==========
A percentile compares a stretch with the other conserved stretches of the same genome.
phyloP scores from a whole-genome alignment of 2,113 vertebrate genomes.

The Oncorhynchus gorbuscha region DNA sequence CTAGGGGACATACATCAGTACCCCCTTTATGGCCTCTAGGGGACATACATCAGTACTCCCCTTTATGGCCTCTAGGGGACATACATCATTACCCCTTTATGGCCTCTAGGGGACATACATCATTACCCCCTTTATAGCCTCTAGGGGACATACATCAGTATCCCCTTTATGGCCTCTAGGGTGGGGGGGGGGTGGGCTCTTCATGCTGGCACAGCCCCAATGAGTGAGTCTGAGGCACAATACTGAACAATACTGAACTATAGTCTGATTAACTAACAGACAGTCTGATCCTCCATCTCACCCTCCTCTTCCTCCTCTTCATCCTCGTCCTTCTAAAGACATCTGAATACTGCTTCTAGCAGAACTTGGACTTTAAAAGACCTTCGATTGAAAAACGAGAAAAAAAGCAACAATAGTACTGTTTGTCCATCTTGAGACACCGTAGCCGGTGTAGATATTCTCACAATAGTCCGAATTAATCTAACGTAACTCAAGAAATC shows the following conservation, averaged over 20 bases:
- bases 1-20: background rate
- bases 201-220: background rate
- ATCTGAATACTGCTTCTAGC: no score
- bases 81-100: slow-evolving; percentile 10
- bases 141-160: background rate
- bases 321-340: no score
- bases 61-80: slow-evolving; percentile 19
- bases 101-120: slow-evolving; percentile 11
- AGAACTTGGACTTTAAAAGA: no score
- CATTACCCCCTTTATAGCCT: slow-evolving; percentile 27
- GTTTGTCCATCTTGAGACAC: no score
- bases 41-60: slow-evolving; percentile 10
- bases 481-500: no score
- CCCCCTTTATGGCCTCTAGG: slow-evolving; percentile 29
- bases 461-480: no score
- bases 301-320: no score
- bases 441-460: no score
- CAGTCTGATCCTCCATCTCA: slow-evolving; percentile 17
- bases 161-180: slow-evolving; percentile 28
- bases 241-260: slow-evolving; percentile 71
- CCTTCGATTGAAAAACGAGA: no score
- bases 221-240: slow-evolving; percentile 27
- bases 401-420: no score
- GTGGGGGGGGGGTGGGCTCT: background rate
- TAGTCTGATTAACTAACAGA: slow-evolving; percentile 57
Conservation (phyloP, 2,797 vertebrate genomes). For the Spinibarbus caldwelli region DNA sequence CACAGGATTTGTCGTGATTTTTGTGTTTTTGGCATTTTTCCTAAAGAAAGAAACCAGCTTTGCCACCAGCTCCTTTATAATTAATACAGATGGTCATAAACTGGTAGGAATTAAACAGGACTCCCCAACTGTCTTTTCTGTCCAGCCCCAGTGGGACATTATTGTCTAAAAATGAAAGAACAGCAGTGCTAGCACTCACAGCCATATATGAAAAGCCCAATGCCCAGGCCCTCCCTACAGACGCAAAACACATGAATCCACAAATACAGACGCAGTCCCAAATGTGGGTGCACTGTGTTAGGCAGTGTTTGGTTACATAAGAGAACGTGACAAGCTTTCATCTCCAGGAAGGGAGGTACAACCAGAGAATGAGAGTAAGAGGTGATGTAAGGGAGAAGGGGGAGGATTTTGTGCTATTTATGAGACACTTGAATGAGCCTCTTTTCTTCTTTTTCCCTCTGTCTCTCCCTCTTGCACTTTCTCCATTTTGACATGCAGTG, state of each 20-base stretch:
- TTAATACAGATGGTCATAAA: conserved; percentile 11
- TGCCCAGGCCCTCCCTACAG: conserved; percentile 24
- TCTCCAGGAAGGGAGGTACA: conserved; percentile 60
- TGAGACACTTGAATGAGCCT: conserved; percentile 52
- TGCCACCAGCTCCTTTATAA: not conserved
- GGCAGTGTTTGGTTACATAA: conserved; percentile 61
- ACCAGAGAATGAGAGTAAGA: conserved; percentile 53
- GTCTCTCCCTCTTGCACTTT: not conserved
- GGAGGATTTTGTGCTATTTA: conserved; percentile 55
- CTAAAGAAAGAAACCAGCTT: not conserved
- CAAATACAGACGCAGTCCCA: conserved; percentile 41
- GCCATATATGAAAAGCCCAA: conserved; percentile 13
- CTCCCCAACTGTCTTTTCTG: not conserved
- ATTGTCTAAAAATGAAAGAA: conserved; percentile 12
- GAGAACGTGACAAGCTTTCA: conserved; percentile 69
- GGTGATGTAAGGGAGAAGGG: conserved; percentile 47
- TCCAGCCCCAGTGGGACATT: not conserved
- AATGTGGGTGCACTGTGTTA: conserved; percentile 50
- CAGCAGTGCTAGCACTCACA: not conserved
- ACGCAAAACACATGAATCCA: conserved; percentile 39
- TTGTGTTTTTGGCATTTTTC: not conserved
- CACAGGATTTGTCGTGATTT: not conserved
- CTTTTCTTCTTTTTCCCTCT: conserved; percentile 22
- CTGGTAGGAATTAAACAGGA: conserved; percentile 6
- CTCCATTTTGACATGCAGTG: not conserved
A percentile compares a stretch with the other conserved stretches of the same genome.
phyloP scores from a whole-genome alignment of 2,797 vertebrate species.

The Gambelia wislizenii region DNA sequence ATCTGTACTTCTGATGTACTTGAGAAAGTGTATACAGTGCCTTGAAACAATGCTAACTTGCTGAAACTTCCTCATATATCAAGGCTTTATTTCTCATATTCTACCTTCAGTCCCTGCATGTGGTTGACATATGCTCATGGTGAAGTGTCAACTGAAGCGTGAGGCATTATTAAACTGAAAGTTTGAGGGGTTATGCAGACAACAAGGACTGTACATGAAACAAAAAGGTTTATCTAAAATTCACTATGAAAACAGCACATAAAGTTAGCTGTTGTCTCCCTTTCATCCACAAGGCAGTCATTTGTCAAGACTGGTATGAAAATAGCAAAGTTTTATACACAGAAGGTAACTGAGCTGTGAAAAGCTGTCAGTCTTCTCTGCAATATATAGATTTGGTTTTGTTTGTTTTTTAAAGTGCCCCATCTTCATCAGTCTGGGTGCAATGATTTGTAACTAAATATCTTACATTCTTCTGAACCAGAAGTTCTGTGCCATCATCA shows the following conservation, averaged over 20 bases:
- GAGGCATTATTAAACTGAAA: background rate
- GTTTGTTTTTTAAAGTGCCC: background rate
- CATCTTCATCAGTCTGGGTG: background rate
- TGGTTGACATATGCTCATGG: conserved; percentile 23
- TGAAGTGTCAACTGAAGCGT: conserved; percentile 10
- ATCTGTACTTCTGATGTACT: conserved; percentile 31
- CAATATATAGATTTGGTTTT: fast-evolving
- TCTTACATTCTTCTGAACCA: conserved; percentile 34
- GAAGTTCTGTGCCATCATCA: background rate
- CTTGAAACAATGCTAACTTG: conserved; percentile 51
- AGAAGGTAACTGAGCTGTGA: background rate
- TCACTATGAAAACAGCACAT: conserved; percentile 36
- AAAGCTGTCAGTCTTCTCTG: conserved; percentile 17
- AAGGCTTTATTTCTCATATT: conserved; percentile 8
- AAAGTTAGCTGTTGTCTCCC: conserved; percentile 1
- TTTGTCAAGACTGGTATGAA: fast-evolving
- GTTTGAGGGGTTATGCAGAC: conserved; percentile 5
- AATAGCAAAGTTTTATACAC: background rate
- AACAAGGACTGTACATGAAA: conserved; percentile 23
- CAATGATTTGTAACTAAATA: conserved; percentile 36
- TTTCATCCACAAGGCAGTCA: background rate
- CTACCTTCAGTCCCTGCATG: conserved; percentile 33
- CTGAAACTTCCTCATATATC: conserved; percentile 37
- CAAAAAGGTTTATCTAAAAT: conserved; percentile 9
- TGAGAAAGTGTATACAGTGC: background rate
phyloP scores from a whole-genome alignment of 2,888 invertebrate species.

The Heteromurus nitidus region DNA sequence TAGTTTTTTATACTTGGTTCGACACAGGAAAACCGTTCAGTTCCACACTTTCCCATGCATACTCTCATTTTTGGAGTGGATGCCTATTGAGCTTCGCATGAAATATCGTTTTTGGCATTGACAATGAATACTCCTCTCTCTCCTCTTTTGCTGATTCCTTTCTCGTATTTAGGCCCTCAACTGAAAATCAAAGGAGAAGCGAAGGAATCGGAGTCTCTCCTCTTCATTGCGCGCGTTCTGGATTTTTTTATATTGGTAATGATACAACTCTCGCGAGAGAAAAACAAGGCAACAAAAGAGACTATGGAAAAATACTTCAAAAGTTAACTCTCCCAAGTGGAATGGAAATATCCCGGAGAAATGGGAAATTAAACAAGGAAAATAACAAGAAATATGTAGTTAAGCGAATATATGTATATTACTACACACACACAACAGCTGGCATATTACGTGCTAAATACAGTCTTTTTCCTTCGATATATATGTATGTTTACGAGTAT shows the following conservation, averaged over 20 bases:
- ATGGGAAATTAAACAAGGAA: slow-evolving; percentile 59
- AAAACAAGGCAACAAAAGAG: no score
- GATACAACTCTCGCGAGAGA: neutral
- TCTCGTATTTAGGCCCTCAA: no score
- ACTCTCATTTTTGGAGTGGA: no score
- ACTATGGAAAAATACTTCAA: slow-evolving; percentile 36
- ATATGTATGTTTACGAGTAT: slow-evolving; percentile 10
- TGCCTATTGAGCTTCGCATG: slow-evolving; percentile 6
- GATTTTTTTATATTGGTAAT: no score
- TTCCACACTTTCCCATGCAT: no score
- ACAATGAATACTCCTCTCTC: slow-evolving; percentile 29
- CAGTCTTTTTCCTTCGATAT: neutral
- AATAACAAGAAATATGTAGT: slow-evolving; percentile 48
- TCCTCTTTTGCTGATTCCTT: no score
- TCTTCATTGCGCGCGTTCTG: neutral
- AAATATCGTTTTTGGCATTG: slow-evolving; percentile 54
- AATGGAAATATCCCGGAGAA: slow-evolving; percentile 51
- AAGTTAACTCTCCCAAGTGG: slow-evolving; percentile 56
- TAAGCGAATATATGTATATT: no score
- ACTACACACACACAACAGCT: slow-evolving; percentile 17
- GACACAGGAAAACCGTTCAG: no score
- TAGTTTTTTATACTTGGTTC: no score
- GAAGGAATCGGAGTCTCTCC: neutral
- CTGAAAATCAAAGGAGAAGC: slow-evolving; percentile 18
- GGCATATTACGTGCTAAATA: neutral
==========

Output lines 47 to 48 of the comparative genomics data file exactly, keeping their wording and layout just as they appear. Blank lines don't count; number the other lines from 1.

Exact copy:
- AATGTGGGTGCACTGTGTTA: conserved; percentile 50
- CAGCAGTGCTAGCACTCACA: not conserved